May 27, 2010 in Washington Voices

Seventh-grader’s design has Spokane covered

Winning drawing will grace city manhole covers
By The Spokesman-Review
 
Dan Pelle photo

Shaw Middle School seventh-grader Claire Mattes holds the winning manhole cover design she created for a contest sponsored by the city of Spokane.danp@spokesman.com
(Full-size photo)

Map of this story's location

When the city of Spokane’s Wastewater Management Department needed to replace some manhole covers, it certainly could have gone with the standard design it already had. Instead, a decision was made to hold a children’s art contest asking for visually appealing designs that reflect of the city of Spokane.

It turns out that lots of youngsters liked that idea; the city received more than 625 entries, making it very difficult to pick a winner.

In the end, staff of the Wastewater Management Department, the Spokane Arts Commission and community representatives chose Claire Mattes’ design, which incorporates the familiar skyline created by the Riverfront Park Clock Tower and the Pavilion, as well as fish swimming in the river and tall pine trees.

“I was pretty surprised that I won,” said Claire, a 13-year-old seventh-grader at Shaw Middle School in Hillyard. Claire and her design were recognized at the City Council meeting Monday night.

It was her art teacher, Dean Tyler-Babkirk who got her interested in the contest.

“The announcement came with our utility bill and my wife saw it,” Tyler-Babkirk said. “I decided to give the contest as a class assignment.”

It’s the first time Tyler-Babkirk has used a real contest as a class assignment.

“I guess you can say that was a success,” Tyler-Babkirk said, adding that he hopes to purchase one of the manhole covers designed by Mattes. “I’d want it here at the school, for students to see.”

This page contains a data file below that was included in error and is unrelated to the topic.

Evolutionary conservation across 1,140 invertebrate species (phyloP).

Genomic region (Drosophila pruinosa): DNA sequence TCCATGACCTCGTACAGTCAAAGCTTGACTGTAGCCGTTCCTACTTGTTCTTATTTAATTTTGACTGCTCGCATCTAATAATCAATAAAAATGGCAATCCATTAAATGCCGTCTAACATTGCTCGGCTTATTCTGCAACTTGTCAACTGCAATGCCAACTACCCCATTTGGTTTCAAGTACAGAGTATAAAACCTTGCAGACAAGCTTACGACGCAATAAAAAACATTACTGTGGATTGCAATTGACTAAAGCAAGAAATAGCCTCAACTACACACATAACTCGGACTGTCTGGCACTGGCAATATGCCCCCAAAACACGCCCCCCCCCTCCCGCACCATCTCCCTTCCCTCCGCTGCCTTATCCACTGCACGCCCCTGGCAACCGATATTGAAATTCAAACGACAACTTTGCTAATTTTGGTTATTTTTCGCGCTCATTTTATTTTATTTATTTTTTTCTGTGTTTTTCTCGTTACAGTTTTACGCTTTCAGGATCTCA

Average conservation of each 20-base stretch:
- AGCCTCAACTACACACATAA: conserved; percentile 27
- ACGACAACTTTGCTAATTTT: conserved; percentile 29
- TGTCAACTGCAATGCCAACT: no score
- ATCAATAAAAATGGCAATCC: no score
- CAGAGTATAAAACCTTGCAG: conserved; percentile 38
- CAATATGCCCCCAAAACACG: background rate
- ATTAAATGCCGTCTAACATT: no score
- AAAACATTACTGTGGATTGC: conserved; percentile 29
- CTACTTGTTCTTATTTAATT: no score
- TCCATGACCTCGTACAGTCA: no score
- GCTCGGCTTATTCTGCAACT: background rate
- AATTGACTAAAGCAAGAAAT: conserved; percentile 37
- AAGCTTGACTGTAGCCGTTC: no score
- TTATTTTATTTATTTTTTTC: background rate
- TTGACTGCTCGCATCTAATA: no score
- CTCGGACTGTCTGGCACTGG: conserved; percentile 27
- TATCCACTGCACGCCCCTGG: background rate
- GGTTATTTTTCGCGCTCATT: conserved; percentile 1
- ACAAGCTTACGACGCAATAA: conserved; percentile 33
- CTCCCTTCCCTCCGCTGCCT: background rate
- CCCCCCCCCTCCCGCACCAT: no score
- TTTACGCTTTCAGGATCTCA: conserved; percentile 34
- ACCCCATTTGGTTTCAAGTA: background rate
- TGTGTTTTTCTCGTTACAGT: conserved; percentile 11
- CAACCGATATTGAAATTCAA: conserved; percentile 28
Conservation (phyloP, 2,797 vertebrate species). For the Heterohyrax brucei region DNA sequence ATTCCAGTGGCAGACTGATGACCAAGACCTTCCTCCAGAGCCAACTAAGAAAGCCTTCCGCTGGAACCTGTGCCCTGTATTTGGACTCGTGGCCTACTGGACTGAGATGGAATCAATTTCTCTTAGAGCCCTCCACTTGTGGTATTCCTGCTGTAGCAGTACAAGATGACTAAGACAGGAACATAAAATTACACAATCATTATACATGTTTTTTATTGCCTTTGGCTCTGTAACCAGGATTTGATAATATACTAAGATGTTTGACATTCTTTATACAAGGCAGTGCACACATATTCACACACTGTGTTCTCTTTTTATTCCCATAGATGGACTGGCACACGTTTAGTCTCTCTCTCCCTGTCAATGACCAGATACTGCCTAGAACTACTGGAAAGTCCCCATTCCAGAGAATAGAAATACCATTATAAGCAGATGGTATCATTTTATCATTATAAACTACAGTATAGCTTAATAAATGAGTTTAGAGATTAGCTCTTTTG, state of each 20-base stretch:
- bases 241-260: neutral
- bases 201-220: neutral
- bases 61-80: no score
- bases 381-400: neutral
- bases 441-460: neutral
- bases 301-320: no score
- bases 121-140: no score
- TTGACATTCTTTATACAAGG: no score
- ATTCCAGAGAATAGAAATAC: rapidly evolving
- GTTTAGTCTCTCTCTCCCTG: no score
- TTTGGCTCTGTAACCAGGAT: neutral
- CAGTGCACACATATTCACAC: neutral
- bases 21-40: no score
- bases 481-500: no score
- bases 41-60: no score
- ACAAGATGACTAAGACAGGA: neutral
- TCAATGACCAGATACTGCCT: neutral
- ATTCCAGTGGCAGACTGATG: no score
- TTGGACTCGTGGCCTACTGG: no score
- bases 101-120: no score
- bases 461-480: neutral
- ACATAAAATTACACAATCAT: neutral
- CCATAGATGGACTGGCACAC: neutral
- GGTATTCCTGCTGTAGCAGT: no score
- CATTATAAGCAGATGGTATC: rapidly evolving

Mattes said she initially thought of the manhole art contest as just another grade.

“We got some pictures of Spokane to look at, and I did four sketches,” Mattes said. “I don’t know why I picked that one. I guess I liked it the best. I can’t really remember what the other ones looked like.”

The class looked at manhole covers from around the world, including some from Russia and Germany.

“We also talked about the casting process, and what was practical,” said Tyler-Babkirk. “There has to be holes in the cover so it can be lifted up; cars drive over it; it can’t be too slick; all that stuff.”

Karen Mobley, the city’s arts director, said Mattes’ design will be on a year’s supply of replacement manhole covers.

“I believe it’s just about 150 covers. We are not replacing all the covers in the city,” Mobley said. “The life expectancy of a manhole cover and the ring it rests on is roughly 30 to 50 years. Some locations, like Division Street, get a lot of big trucks and snowplows and heavy wear and tear. There, a cover may only last 5 to 10 years.”

The manhole covers are made of cast iron. Each cover weighs about 140 pounds, Mobley said. Together with the ring it rests on, each unit can weigh between 340 and 370 pounds.

“Claire’s design will be transferred from paper using a computer-aided drafting device, and they will clean up the design a little bit and stretch it to fit a full-size cover,” said Mobley. “The dark parts will be raised and the lighter parts will be lowered.”

The cost of the new manhole covers is similar to the usual: about $250 a piece Mobley said.

“That price is without installing and hardware. When they are done, they will be trucked here and installed over the next year or so,” Mobley explained. “They are not going to be colored. They are made out of cast iron and will be roughly the same color as the ones we have.”

Mattes will receive $100 in prize money and the knowledge that the covers she designed will be around for many years. She said she has always been interested in drawing, but for now she’ll focus on her own comic strip.

“It’s this freaky little line of cartoons about Splat,” Mattes said, sketching out her main character on a piece of scrap paper. “I’d consider Splat human, but that would defy the laws of physics, because no matter what happens to him he always comes back.”

Does she see a career as a metal artist in her future?

“Probably not,” she said, smiling. “I like pencil drawing and clay. That would have to be it.”


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